I find it fascinating that he and his friends actually like watching commercials. When my 80-year-old mother-in-law joins us at the movies, she, like my son, has seen most of the commercials (she watches a lot of live TV during the day, mostly syndicated morning talk shows and off-network repeats on ION or USA).
My son, of course, is largely correct. My wife and I DVR most of our prime-time viewing and fast-forward through the commercials during playback.
There are a number of reasons why we do this. For shows with continuing action-packed storylines (like “24 Legacy”), we like to store two or three episodes to watch in one sitting -- which means one or more of the episodes is viewed beyond Nielsen’s typical 7-day window.
Sometimes, my wife and I are not always ready to watch TV at the same time, so I’ll DVR shows we like watching together (like “This Is Us”) for later viewing. Typically we will watch these within a day or two of the initial broadcast. Sometimes there are series my wife doesn’t want to watch with me (like “Into the Badlands”), which I will record so I can watch when my wife is not available – I watch these anytime from the same day it’s recorded to a month later.
There are certain types of shows we tend to watch live, just like most DVR owners: sports, news, late night, award shows, and off-network repeats.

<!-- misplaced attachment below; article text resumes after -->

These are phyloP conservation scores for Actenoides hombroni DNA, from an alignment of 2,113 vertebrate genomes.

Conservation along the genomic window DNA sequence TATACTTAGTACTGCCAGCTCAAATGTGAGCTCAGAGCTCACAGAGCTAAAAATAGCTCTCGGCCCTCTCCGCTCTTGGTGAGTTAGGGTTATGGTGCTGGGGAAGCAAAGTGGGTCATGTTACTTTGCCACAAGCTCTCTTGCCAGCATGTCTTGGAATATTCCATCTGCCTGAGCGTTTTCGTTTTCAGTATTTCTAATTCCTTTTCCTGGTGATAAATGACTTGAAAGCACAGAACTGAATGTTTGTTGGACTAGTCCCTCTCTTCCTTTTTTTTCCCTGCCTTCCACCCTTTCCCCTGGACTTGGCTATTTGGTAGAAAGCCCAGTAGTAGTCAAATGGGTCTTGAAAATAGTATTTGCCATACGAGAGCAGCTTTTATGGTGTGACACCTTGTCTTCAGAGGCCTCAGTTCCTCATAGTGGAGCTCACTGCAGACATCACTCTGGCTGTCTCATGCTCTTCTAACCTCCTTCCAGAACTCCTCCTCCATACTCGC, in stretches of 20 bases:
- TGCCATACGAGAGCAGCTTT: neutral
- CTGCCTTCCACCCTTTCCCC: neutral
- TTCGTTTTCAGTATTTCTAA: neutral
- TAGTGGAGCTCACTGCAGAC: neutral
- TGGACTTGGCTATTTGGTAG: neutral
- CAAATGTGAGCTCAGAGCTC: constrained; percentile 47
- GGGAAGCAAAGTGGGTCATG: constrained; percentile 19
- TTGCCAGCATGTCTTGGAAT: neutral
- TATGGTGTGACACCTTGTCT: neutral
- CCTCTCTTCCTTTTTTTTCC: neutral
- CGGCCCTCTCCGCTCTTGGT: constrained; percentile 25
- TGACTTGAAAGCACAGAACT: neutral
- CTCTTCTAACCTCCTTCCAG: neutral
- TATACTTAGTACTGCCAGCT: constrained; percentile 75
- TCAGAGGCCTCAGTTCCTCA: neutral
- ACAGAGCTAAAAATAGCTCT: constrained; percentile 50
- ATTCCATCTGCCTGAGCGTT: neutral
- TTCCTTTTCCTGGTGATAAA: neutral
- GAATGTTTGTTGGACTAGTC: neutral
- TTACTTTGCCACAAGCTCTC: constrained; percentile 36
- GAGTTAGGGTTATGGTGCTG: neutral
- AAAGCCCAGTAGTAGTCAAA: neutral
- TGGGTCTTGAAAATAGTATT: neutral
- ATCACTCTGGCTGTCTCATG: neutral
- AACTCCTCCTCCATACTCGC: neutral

I often see data that shows DVR usage is not that significant across the entire day, accounting for less than 10% of total rating points. During prime time, however, it is massive, particularly for original scripted series. Consider that more than 40% of adults 18-49 or 25-54 still do not own a DVR. Despite this, the average original scripted series (on both broadcast and cable) has half its total U.S. audience through DVR playback. That means, on average, more than 80% of viewing of original scripted series among DVR owners is time-shifted.
And we know from virtually every study that’s
ever been done on time-shifted viewing, at least two-thirds of commercials are fast-forwarded during DVR playback.
That’s an awful lot of commercial avoidance — from these series’ core, most loyal viewers.
C3, C7, and the newly released 35 days of delayed viewing do nothing to deal with the issue of commercial avoidance. Nor do they do anything to help measure how much fast-forwarding is actually taking place. This should continue to be the biggest concern among TV advertisers and those who research or measure TV viewing.